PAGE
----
“As a staff member at School District 83 I feel that the district and unions have worked very hard to provide as safe an environment as possible,” she said. “The safety of the children and staff in our schools is of utmost importance.”

On transit, Lindgren said residents in rural areas such as Enderby are at a real disadvantage.

“It’s an expensive service to provide while our density is very low,” she said. “All levels of government need to recognize the needs of their unique regions and work towards unique solutions that work for them.”

Lindgren agreed that supports for seniors and people with disabilities are “significantly underfunded,” adding the best solutions would come from the federal level in the form of national pharmacare and dental plans, as well as better coverage for people with diabetes and hearing loss.

“Initiatives like that would have an immediate effect on the cost of living for seniors and those who can’t work, and would help lift them out of poverty,” she said.

In response to a question concerning a lack of doctors in Enderby, Lindgren criticized cuts to health care spending by past B.C. Liberal governments, adding her party has committed to opening a medical school at Simon Fraser University to address doctor shortages in the province.

Madden focused his response on a question about the province’s use of fossil fuels over the next decade. The Green candidate and Enderby farmer endorsed the CleanBC plan created by the previous Green-NDP coalition government, which sets goals for reducing greenhouse gas emissions by shifting away from fossil fuels and retrofitting homes to be more energy-efficient.

“Climate change is real, it’s here, we’re driving it as humans in our activities around burning fossil fuels, and the good news is we can change course,” he said. “We can’t afford to build an economy around fossil fuels anymore, and the world knows that and is moving on.”

The cost of a future climate calamity will go beyond skyrocketing property insurance rates, Madden said.

Madden said his party believes in a “just transition” away from fossil fuels. He said he’s aware of the many people who work in B.C.’s oil and gas industry, adding his party would focus on re-training workers in the gas fields of the Peace region and across northeastern B.C. towards renewable energy skillsets.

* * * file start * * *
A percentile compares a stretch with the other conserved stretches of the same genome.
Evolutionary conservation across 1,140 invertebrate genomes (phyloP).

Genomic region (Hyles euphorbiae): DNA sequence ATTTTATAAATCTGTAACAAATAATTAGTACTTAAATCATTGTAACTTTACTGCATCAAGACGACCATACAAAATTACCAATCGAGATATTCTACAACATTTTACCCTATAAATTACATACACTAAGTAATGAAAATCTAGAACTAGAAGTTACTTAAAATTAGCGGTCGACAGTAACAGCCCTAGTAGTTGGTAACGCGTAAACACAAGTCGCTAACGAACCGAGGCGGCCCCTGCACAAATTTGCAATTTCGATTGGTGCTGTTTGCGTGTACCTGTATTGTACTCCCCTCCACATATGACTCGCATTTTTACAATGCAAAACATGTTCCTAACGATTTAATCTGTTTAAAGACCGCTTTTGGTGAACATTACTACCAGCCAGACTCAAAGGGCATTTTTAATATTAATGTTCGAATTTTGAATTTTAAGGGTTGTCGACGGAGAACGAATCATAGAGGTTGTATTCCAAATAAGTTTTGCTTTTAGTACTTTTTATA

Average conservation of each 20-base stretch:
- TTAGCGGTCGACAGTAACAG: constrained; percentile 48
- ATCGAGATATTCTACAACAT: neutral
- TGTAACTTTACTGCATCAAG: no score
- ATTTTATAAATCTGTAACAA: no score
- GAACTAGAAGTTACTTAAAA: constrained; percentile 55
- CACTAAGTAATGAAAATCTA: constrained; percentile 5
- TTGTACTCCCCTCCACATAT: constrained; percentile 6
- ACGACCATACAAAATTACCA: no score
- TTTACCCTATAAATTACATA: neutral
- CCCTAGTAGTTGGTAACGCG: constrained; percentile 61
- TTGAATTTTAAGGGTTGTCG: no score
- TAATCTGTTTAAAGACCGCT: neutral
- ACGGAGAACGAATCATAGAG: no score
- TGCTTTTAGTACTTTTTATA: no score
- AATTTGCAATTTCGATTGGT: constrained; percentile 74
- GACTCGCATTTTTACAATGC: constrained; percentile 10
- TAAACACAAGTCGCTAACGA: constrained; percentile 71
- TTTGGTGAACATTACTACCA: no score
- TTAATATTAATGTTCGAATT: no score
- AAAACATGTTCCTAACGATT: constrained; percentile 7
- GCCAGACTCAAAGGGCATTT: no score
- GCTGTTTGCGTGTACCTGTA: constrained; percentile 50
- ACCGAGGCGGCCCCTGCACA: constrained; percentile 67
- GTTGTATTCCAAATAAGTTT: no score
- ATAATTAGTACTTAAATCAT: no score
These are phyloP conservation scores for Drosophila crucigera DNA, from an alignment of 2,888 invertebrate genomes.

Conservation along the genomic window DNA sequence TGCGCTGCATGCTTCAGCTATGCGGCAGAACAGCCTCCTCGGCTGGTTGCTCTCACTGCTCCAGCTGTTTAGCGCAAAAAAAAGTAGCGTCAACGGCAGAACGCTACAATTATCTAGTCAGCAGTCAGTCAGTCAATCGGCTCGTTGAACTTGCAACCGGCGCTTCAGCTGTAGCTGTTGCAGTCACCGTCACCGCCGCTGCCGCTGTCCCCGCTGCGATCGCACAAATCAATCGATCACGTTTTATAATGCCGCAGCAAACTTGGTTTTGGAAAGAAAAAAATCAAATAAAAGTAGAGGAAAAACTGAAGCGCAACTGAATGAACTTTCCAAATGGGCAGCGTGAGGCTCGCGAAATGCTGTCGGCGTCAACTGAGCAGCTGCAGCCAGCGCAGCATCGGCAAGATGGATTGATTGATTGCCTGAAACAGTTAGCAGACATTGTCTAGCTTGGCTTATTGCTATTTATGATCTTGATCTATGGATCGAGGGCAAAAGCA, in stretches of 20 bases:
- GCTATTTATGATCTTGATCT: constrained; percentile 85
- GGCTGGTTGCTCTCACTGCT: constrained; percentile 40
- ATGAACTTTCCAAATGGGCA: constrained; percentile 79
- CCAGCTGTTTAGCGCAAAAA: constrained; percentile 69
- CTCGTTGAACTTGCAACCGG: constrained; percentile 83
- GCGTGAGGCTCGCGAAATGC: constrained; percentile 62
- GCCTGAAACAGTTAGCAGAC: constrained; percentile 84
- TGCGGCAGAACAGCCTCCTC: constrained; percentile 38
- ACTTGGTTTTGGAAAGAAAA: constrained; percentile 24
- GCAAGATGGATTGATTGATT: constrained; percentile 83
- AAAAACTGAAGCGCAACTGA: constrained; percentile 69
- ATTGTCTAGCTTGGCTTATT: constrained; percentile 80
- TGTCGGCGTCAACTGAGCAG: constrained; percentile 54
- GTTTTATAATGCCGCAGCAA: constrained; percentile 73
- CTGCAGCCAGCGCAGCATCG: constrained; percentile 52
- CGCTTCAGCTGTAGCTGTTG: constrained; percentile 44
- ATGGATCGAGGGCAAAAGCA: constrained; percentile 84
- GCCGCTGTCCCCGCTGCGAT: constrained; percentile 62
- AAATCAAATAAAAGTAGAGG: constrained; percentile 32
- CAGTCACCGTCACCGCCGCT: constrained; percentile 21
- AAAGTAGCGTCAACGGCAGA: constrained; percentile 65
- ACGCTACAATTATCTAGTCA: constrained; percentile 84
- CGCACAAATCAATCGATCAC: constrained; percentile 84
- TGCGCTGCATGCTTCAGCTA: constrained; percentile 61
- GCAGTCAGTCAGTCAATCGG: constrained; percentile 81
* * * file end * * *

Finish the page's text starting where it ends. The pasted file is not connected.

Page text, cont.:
“We would build out an economy that is durable, stable, that generates lots of jobs and even generates a strong energy industry — just not the fossil fuel type,” he said.

For seniors and other residents who may not be able to view the videos online, staff at the Enderby chamber will be airing the videos at local seniors centres in the lead-up to election day.

READ MORE: 380,000 British Columbians head to polls in first 4 days of advance voting

READ MORE: B.C.’s snap election means 700k ballots will be counted manually, delaying results


Brendan Shykora
Reporter, Vernon Morning Star
Email me at Brendan.Shykora@vernonmorningstar.com
Follow us: Facebook | Twitter

BC politicsBC Votes 2020

Get local stories you won't find anywhere else right to your inbox.
Sign up here

Just Posted

Josh Dueck of Canada races during the men’s Super-G, sitting event at the 2010 Winter Paralympic Games in Whistler, Friday, March 19, 2010. Dueck knows the role of chef de mission for Canada’s Paralympic team during these unparalleled times comes with huge and unique challenges. THE CANADIAN PRESS/Jonathan Hayward
Vernon Paralympian named Canada’s chef de mission for 2022 Paralympics

Three-time Paralympic medalist Josh Dueck will lead Team Canada in Beijing

This microscope image made available by the National Cancer Institute Center for Cancer Research in 2015 shows human colon cancer cells with the nuclei stained red. On Friday, May 29, 2020, doctors are reporting success with newer drugs that control certain types of cancer better, reduce the risk it will come back and make treatment simpler and easier to bear. (NCI Center for Cancer Research via AP)